Here, try this PubMed citation about rotavirus vaccine:

    http://www.ncbi.nlm.nih.gov/pubmed/19817595

  90. #91 Chris
    August 25, 2012

    has:

    Thanks for the links. They’re obviously original research papers rather than distilled layman-friendly illustrations of the population percentages harmed by vaccinating vs not vaccinating,

    The older paper that had the mucked up URL is more for the layman, and is very clear: http://www.ncbi.nlm.nih.gov/pmc/articles/PMC1435674/pdf/pubhealthrep00160-0015.pdf

    You might also try this CDC table (not attempting to any html):
    http://www.cdc.gov/vaccines/pubs/pinkbook/downloads/appendices/G/impact-of-vaccines.pdf

  91. #92 Grant
    August 25, 2012

    lilady,

    Hope I’m reading you right, the double versus is doing me in :-) It’s a funny old comparison, eh? – it can leave out all the “minor” cases that don’t end up in hospital and that those costs affect more than just the person who is sick (hospitalised cases or not). I think a point is the large-scale immunisation programmes are to benefit society as a whole, so you need to consider all the societal benefits not just, say, the financial aspect.

    herr doktor bimler,

    He doesn’t seem to be around as much (maybe that’s a good thing), other than his attempt to “have the last word” over in the ‘other’ thread by way a rinse-and-repeat effort, ignoring the earlier replies to his repeated claims. Krebiozen is still bravely trying to get him to see sense.

    has,

    The herd immunity effect will vary with different transmission routes and the various infectivity parameters so it’ll be disease by disease as you mention. They are modelling studies (and always entirely trivial); I’ve these those who oppose vaccines simply dismiss them out-of-hand as ‘theoretical’. That said, you might try searching pubmed for review papers rather than research papers (e.g. search ‘herd immunity review’); you might find something that gives an overview (e.g. http://www.ncbi.nlm.nih.gov/pubmed/22561998)

  92. #93 mikel
    A saddened state
    August 25, 2012
  93. #94 Denice Walter
    August 25, 2012

    @ flip:

    Ah! You see, an honest person might create totally fictional ( and harmless) nonsense that will appeal to the natural-spiritual sensibilities of the alties so that it will be published at one of their venues, THEN said honest person must deliver the *coup de grace* wherein the hoax is revealed, illustrating that these people will print anything that fits in with their worldview. Even total fiction.

    Of course, I am not advocating that anyone actually proceed but I do think that it would be hilarious.

  94. #95 kruuth
    August 25, 2012

    Wow. Today’s “victim” is Leixuri Alcaide from spain….problem is that she started having issues that her doctors described as psychological over a year after she had the guardacil shots.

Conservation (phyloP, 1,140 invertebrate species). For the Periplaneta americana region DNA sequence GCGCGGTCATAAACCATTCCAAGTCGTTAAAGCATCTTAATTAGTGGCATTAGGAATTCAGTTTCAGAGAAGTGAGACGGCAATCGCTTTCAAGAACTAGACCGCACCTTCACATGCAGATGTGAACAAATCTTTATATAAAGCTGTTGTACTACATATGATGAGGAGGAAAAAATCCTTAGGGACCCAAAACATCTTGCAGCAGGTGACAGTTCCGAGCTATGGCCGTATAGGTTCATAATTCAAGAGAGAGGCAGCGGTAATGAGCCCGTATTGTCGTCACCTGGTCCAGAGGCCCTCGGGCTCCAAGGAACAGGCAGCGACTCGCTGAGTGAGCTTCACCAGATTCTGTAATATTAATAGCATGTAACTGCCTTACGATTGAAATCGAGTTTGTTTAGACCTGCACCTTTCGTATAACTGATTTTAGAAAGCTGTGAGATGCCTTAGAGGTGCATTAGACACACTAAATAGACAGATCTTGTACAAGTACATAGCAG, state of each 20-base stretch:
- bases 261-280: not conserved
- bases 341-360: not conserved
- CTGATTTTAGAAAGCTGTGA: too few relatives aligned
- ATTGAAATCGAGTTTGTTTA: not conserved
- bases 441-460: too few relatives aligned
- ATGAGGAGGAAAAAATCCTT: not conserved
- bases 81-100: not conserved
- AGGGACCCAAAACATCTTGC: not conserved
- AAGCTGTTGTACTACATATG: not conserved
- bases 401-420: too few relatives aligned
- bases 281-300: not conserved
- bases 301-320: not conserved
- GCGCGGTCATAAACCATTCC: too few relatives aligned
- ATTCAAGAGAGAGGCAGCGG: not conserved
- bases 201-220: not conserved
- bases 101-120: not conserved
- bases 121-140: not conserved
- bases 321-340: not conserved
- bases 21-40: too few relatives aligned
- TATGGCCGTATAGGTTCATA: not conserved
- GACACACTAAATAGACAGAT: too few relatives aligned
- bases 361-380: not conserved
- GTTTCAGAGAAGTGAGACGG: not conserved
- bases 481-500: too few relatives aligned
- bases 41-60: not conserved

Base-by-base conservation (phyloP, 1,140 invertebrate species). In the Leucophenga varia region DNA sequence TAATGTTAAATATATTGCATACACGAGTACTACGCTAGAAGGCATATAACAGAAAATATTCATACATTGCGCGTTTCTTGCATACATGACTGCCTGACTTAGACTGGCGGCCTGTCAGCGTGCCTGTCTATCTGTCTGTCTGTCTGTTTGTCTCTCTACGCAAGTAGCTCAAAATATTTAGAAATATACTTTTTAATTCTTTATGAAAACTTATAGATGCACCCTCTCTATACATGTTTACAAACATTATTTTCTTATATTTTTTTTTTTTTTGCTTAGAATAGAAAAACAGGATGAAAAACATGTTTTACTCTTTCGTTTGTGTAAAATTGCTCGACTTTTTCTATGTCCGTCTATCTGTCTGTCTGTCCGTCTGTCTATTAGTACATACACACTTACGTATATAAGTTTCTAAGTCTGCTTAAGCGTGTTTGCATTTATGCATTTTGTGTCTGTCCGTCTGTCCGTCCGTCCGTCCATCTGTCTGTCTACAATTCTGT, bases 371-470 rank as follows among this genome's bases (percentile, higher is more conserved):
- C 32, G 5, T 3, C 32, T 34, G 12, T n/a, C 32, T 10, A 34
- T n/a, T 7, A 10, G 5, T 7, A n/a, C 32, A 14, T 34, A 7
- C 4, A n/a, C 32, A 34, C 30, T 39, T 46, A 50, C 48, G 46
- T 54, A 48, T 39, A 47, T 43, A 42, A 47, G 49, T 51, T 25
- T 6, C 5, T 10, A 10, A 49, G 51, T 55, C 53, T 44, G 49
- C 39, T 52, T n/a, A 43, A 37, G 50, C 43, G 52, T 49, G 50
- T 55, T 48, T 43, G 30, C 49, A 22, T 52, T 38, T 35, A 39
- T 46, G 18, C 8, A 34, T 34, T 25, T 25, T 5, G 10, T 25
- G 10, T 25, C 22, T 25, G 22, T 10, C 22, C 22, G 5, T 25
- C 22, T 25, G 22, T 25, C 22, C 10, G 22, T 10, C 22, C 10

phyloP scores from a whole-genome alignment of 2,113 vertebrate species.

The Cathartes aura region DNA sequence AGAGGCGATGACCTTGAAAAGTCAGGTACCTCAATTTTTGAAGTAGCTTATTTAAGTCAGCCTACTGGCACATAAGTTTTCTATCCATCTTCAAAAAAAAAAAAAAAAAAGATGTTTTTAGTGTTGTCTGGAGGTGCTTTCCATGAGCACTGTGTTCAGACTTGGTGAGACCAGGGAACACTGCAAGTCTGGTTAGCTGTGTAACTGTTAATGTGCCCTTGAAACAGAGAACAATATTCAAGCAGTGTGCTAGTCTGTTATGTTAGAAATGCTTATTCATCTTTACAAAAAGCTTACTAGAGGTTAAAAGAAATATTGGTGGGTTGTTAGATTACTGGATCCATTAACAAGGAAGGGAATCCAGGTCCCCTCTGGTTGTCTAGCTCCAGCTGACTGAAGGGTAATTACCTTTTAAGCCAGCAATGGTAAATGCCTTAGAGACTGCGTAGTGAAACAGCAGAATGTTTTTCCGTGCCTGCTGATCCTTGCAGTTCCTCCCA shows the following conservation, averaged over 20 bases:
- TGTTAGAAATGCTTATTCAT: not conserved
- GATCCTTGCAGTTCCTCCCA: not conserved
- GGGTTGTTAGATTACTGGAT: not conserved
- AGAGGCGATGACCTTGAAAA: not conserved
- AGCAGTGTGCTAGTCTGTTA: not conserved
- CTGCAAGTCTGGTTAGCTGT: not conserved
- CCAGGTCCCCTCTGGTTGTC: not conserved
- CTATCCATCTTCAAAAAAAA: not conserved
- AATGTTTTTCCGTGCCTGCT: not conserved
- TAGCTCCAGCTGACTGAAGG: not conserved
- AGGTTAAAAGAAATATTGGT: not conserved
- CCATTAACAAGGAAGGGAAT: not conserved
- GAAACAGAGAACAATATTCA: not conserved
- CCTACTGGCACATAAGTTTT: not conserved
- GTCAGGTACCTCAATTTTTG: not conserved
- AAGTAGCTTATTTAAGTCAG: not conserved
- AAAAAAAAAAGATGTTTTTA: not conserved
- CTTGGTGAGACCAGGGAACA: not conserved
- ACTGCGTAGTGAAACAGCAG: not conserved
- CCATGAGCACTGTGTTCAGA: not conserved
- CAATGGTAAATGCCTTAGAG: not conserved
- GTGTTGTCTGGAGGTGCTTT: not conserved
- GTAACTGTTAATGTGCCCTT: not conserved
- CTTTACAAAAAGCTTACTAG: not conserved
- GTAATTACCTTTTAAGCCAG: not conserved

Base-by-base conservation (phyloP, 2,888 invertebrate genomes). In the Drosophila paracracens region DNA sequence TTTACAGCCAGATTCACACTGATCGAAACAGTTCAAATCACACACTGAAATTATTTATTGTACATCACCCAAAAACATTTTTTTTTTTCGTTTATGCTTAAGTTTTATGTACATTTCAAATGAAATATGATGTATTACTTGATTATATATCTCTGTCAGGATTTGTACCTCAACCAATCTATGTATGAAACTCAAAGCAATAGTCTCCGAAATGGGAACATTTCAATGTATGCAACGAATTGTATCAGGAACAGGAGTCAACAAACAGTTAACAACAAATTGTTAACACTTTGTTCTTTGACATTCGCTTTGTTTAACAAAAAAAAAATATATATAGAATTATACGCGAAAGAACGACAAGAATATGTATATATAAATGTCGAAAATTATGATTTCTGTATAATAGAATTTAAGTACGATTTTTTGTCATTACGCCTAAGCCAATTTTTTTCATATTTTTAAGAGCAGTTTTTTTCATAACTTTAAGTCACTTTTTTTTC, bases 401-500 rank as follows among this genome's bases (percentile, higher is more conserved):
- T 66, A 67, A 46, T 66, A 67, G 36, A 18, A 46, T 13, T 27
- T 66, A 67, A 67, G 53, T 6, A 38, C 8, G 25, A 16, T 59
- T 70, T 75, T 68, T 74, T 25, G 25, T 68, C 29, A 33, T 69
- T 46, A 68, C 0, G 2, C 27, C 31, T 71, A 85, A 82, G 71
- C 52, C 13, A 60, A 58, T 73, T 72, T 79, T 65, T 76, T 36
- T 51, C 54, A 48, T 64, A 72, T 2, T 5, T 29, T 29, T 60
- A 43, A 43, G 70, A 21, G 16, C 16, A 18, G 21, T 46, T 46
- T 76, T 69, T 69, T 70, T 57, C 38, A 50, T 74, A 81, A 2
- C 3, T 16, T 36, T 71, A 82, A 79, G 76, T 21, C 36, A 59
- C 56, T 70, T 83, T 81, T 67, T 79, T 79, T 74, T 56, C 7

I wish I could sue the car dealer that serviced my brakes a year after they put new pads on and I crashed.

  95. #96 herr doktor bimler
    August 26, 2012

    Here is SaneVax trying to keep another HPV-testing service out of the market. Obviously nothing to do with vaccines, but a direct rival to the SaneVax business.

    Further thoughts on this issue:
    – SaneVax is in partnership with Dr Sin Hang Lee, and claims ownership of his HPV tests.
    – A webpage at the SaneVax site is a shopping trolley for ordering this and other S.H.L. tests, touting for payment directly to SaneVax.*
    – SaneVax claims exemption from taxation, as a 501 (c)(3) non-profit corporation.

    If their lawyers are reading this — we know that Dr Lee’s lawyers read science blogs in New Zealand — perhaps they could explain how they reconcile this apparent conflict.
    ———————————————————————-

    * 5. Submit a $50.00 payment to SaneVax to cover the cost of each test ordered:
    6. Email SaneVax at hpvtesting@sanevax.org to obtain a requisition number.
    7. Take the requisition form to your doctor and inform them that you want this test to determine whether you have been previously exposed to HPV.
    8. Ask your physician to fill out the requisition form, with your SaneVax number, and obtain a specimen as outlined at the bottom of the requisition form.
    9. Either you, or your physician, will then package and mail the sample (as directed) to Milford Medical Laboratory.
    10. Milford Medical Laboratory will send the test results directly to your physician.
    11. You may wish to submit a claim to your health insurance company for reimbursement.

  96. #97 flip
    August 26, 2012

    @Denice

    Oh I agree – however, I’m not the one to do it.

    I do like the occasional Sokal…

    @hdb

    Quite clearly a good marketing tactic at SaneVax: get people to pay upfront before sending a sample, ensuring that you will want to harass your doctor until it’s fulfilled so you don’t waste your money. Any refund policy available?